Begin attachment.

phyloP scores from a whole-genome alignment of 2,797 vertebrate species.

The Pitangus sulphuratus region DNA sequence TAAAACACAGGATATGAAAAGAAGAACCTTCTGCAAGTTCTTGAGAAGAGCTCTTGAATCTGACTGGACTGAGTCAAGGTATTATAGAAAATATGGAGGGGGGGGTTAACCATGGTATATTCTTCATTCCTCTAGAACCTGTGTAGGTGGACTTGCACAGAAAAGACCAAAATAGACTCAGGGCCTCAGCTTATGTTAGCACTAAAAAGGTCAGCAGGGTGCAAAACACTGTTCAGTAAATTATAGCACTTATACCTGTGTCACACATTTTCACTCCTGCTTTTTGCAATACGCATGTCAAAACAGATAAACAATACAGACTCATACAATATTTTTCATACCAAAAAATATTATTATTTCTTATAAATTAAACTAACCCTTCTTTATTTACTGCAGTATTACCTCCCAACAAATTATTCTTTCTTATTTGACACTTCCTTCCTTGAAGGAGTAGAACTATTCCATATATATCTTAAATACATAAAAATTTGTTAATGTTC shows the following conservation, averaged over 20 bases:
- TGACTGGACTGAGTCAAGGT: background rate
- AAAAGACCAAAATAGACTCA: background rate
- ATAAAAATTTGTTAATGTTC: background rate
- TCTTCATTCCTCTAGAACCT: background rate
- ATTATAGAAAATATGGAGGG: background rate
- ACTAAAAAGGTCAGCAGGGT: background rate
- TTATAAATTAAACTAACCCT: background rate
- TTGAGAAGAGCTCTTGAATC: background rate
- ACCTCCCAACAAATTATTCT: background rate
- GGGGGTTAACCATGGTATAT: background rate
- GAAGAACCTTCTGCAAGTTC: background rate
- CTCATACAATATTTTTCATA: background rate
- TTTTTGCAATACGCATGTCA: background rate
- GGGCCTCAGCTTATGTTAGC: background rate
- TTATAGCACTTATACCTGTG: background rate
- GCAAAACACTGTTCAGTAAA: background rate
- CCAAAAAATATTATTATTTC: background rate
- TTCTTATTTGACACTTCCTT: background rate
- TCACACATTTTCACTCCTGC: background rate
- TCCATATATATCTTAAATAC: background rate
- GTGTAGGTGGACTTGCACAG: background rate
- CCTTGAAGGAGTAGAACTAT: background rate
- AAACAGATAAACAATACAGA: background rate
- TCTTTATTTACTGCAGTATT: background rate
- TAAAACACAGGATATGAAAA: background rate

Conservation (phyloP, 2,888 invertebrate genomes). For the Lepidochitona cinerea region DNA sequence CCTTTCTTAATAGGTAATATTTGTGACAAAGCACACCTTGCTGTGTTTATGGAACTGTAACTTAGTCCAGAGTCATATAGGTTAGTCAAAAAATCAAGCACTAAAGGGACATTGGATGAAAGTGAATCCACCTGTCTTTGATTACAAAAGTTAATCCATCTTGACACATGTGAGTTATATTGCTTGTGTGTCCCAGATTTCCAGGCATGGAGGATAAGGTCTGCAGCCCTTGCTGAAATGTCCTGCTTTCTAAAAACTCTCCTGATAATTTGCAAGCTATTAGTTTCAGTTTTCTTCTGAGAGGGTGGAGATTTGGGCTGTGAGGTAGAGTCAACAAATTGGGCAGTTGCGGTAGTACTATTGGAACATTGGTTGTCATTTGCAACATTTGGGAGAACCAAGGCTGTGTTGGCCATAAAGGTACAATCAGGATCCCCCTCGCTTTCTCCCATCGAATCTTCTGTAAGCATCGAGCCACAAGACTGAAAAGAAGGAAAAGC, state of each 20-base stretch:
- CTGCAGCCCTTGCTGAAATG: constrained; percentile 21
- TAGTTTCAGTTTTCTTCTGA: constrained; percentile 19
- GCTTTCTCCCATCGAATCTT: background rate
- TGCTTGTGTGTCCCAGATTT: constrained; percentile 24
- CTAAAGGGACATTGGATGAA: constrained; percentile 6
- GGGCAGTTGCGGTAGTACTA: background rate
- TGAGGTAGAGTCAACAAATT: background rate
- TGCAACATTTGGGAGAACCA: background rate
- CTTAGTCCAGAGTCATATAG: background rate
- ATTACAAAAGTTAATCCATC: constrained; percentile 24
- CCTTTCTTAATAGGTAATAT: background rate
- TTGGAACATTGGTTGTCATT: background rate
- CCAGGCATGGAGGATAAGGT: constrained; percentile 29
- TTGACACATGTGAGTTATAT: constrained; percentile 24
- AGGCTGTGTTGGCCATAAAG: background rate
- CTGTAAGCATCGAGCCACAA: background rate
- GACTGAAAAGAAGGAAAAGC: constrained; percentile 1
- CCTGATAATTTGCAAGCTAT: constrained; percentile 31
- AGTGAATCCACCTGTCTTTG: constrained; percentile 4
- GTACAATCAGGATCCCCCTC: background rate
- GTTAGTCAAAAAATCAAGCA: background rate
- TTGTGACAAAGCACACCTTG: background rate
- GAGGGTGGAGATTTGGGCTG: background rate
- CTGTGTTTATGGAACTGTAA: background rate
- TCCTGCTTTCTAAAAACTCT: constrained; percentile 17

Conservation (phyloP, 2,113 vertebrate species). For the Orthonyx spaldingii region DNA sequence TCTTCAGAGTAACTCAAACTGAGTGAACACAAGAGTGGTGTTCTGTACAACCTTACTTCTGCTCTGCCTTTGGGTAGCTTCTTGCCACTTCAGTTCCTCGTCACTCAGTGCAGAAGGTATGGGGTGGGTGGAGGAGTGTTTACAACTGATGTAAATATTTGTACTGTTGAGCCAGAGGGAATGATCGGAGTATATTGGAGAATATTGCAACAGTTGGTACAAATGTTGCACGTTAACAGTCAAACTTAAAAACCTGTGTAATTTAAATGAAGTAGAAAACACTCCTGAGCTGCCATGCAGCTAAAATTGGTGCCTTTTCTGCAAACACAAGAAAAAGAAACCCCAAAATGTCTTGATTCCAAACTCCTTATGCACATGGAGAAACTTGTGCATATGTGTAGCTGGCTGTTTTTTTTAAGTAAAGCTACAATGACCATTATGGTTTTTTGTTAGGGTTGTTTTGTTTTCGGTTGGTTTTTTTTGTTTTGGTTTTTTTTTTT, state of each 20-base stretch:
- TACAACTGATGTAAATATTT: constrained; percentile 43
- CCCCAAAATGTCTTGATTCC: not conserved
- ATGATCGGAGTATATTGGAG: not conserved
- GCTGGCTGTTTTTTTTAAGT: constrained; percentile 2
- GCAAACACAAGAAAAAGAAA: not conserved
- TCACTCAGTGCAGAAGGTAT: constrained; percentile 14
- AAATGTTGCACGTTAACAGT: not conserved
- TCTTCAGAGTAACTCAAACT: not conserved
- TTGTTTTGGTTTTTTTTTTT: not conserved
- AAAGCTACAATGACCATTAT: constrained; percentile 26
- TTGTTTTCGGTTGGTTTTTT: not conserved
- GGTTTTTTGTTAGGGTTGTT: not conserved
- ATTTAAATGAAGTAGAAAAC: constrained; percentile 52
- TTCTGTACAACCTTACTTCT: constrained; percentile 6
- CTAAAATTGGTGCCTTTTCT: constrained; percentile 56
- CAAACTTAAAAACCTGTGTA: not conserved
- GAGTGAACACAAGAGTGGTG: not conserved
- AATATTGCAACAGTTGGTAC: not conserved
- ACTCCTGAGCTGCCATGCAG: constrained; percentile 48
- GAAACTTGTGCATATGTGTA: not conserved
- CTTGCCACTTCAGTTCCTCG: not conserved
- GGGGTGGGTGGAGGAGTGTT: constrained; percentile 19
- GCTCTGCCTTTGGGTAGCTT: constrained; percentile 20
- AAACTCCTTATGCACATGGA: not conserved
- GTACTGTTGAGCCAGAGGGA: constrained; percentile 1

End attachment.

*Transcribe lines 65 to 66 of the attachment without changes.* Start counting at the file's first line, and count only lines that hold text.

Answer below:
- TTGTTTTCGGTTGGTTTTTT: not conserved
- GGTTTTTTGTTAGGGTTGTT: not conserved